Jonathan Zasloff, I think, gets it only half-right when he describes the growing liberal consensus against the Paulson “blank check” proposal.
The propsal is pretty damned bad. But is it worse than a financial melt-down? I think there is now strong evidence that a melt-down might be imminent in the absence of some drastic action to restore investors’ confidence in financial institutions and financial institutions’ confidence in one another. If so, we face, in Galbraith’s phrase, a choice “between the distasteful and the catastrophic.”
So no one wants to be in the position of saying “We don’t trust George W. Bush, so we’re going to allow a financial panic that will wreck the real economy.” But the same applies to the Administration. If the Congress passes some sort of Garbage Pail bailout, it’s going to be very hard for Bush to veto; even if the voters would hold still for it, the money guys won’t.
That leaves Reid/Pelosi/Frank/Dodd with two problems:
1. Designing the right plan, in the face of the Treasury’s refusal to do so.
2. Getting it to pass, in the face of a possible filibuster.
The second problem, I think, is easier. Write the Democratic plan. Get it passed in the House. Introduce the same bill in the Senate. If the Republicans filibuster, immediately substitute the Treasury bill as a “strike all after the enacting clause and substitute” amendment, and pass that. Stack the conference so it reports back the House bill. Pass the conference report in the House, and dare the Senate Republicans to filibuster it, promising to keep Congress in session until there’s a signed bill. Don’t move for cloture; make the Republicans take that step if some of their dead-enders are filibustering.
That puts intolerable pressure on McConnell, in two different ways. First, he has more vulnerable Senators up this year, and can’t afford to have them either trapped in Washington (or back home campaigning and looking as if they care more about re-election than about avoiding economic catastrophe). Second, any hint that an actual financial panic is developing as a result of the delay means that McConnell has the “last clear chance” to avoid a meltdown.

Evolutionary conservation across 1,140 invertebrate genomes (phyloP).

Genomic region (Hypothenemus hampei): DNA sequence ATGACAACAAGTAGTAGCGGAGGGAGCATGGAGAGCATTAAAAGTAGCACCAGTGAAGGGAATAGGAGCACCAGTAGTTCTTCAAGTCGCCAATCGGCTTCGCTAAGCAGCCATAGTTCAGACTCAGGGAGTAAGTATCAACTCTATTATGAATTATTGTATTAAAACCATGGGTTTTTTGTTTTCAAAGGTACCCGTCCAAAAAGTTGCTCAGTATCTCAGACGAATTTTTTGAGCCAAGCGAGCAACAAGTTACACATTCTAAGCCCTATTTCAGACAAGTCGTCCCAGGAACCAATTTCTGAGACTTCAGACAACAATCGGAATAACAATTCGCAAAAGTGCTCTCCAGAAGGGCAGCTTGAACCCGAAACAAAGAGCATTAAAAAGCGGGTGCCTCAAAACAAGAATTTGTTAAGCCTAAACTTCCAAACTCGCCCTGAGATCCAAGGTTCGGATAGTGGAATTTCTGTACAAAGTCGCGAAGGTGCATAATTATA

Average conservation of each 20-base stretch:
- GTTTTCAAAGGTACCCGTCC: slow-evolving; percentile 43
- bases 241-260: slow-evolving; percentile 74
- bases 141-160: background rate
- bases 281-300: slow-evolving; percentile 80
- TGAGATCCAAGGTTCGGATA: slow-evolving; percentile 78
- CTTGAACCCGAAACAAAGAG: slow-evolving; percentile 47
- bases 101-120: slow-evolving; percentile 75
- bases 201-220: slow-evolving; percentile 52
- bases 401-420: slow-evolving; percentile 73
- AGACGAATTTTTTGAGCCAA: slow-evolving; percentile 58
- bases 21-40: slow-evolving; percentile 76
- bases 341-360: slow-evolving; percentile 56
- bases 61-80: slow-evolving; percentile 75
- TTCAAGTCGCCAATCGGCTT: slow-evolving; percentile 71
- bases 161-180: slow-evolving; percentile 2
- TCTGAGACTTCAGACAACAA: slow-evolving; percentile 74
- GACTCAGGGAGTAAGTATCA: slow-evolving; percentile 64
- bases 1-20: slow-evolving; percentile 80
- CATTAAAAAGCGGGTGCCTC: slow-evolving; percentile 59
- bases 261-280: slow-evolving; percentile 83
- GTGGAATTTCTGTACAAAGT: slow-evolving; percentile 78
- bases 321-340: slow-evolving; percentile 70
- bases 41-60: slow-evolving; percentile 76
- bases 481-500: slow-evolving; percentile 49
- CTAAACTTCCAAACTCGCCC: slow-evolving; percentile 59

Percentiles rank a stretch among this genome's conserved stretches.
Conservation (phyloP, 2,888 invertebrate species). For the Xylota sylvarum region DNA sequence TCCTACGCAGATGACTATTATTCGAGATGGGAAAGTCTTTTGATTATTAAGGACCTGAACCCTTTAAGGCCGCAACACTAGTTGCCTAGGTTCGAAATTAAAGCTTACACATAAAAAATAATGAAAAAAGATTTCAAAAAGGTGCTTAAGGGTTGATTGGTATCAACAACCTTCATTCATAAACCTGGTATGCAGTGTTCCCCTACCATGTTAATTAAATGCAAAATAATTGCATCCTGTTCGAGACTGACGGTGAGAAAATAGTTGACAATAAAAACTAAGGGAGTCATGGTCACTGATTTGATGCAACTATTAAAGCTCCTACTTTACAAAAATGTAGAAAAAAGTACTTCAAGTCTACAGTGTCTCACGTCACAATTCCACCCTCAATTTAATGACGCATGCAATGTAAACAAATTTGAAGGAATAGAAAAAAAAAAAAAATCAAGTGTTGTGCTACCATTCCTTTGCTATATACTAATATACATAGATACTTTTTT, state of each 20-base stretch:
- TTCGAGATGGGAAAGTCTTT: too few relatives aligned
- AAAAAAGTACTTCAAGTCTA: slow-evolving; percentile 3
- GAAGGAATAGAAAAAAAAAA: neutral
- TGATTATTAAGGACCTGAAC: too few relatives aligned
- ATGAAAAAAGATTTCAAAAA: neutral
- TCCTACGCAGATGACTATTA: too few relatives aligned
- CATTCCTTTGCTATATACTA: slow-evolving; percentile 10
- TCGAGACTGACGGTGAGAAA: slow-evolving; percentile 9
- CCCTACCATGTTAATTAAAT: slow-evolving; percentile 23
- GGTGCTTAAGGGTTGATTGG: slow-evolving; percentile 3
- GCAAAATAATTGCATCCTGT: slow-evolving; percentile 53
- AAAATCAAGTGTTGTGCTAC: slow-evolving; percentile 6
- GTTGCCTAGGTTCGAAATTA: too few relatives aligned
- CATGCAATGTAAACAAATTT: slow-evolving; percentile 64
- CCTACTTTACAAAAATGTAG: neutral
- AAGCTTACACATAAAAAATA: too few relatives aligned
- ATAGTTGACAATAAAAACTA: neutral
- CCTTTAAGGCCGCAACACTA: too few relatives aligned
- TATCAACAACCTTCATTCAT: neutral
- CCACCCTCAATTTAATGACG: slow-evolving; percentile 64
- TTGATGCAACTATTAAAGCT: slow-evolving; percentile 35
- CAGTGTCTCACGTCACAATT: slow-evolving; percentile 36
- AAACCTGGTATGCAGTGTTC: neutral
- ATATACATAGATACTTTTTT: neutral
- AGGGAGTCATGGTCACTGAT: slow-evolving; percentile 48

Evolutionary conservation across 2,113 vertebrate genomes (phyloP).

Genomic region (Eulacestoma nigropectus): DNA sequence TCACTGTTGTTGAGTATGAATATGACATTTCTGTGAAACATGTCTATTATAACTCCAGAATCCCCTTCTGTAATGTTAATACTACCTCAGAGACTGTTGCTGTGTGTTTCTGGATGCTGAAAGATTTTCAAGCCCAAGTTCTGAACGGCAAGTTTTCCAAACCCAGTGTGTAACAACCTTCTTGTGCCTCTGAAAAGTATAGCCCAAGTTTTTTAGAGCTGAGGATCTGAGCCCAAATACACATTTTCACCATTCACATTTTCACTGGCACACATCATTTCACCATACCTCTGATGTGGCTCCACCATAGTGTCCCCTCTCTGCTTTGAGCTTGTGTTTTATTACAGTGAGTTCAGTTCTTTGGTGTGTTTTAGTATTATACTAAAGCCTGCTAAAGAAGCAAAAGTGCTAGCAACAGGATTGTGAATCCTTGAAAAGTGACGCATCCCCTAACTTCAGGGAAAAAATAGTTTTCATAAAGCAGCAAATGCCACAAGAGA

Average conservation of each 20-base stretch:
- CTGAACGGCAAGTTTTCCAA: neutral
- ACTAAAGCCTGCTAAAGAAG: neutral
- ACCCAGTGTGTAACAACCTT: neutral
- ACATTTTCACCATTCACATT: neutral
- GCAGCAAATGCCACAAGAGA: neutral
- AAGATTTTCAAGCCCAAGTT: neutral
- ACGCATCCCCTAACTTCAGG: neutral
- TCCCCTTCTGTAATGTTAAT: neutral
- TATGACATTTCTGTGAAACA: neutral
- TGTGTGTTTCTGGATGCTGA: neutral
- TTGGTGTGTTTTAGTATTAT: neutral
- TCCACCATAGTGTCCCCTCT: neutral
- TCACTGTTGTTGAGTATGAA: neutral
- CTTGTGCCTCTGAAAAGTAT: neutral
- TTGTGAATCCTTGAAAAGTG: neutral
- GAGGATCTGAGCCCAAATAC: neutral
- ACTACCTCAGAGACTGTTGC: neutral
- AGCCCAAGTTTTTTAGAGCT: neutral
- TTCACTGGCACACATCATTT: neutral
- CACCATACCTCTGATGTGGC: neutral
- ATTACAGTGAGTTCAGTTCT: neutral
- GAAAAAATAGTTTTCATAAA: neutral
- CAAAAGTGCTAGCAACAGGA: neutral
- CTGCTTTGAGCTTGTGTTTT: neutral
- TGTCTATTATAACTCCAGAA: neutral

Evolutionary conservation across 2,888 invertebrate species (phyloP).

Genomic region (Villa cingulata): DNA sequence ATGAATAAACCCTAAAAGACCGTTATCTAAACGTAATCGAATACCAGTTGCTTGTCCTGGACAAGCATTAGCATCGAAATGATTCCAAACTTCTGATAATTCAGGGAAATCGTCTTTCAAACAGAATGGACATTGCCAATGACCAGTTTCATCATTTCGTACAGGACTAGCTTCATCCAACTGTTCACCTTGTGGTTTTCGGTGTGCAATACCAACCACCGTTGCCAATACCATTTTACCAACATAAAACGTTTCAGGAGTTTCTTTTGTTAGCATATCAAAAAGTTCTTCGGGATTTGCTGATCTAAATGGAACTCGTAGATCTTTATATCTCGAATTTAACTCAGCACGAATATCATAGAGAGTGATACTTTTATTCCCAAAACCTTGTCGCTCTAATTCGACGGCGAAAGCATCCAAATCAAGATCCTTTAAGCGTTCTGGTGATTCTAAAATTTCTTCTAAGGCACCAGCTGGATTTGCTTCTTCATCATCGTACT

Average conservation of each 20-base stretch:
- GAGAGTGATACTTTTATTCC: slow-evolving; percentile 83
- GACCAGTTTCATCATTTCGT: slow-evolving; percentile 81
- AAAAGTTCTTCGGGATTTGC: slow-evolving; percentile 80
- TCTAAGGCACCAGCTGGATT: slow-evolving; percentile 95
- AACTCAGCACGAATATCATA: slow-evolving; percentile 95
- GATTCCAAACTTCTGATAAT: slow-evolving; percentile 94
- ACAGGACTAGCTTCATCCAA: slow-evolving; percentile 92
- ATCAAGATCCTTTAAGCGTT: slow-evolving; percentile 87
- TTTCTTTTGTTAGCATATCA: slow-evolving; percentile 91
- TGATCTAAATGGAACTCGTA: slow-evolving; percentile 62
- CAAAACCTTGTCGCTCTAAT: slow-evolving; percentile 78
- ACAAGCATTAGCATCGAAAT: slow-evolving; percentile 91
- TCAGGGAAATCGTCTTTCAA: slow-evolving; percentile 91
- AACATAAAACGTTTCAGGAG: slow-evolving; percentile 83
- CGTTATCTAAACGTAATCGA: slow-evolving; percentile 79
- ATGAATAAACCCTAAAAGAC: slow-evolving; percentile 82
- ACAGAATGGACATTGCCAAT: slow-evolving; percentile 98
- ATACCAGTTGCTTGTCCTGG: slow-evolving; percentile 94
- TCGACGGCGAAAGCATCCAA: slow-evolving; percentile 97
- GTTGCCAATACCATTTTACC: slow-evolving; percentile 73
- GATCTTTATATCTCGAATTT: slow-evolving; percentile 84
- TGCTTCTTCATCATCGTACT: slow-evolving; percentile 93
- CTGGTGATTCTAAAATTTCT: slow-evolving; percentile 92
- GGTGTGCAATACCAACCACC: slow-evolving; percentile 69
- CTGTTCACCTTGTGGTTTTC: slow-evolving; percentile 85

Now, what sort of bill to pass? It has to be one that all Senate Democrats, including Landrieu and Ben Nelson, will support; I think we can count on complete Republican solidarity against whatever the Democrats want to do in the way of “New Deal” stuff, though some of them (Hagel, for example) might support putting limits on the blank check. That basically means that it’s up to Landrieu and Nelson how much of a vehicle for broader economic reform (e.g., capping executive compensation) the bill can be.
Since the amount of “New Deal” that Reid and Dodd would prefer is presumably much larger than the amount Nelson and Landrieu will tolerate, we don’t have to debate how much we’d like; the only question is how much we can get. Executive compensation, maybe. Homeowner relief, maybe. Stimulus package, maybe. S-CHIP expansion, probably not, just because it doesn’t look relevant to the underlying purpose of the bill.
On the “no-blank-check” side there are two broad options, as I see it: either limit what can be done, or change who gets to do it.
“Who gets to do it” is the easier problem, so let’s start there.
The Treasury Secretary serves at the pleasure of the President and is subject to his orders. This President is not to be trusted with blank-check authority. The Fed chairman does not serve at the pleasure of the President and is not subject to his orders. So merely moving the authority from the Treasury to the Fed would remove one big objection to the bill. On the other hand, the Fed’s lack of political accountability would create another big objection.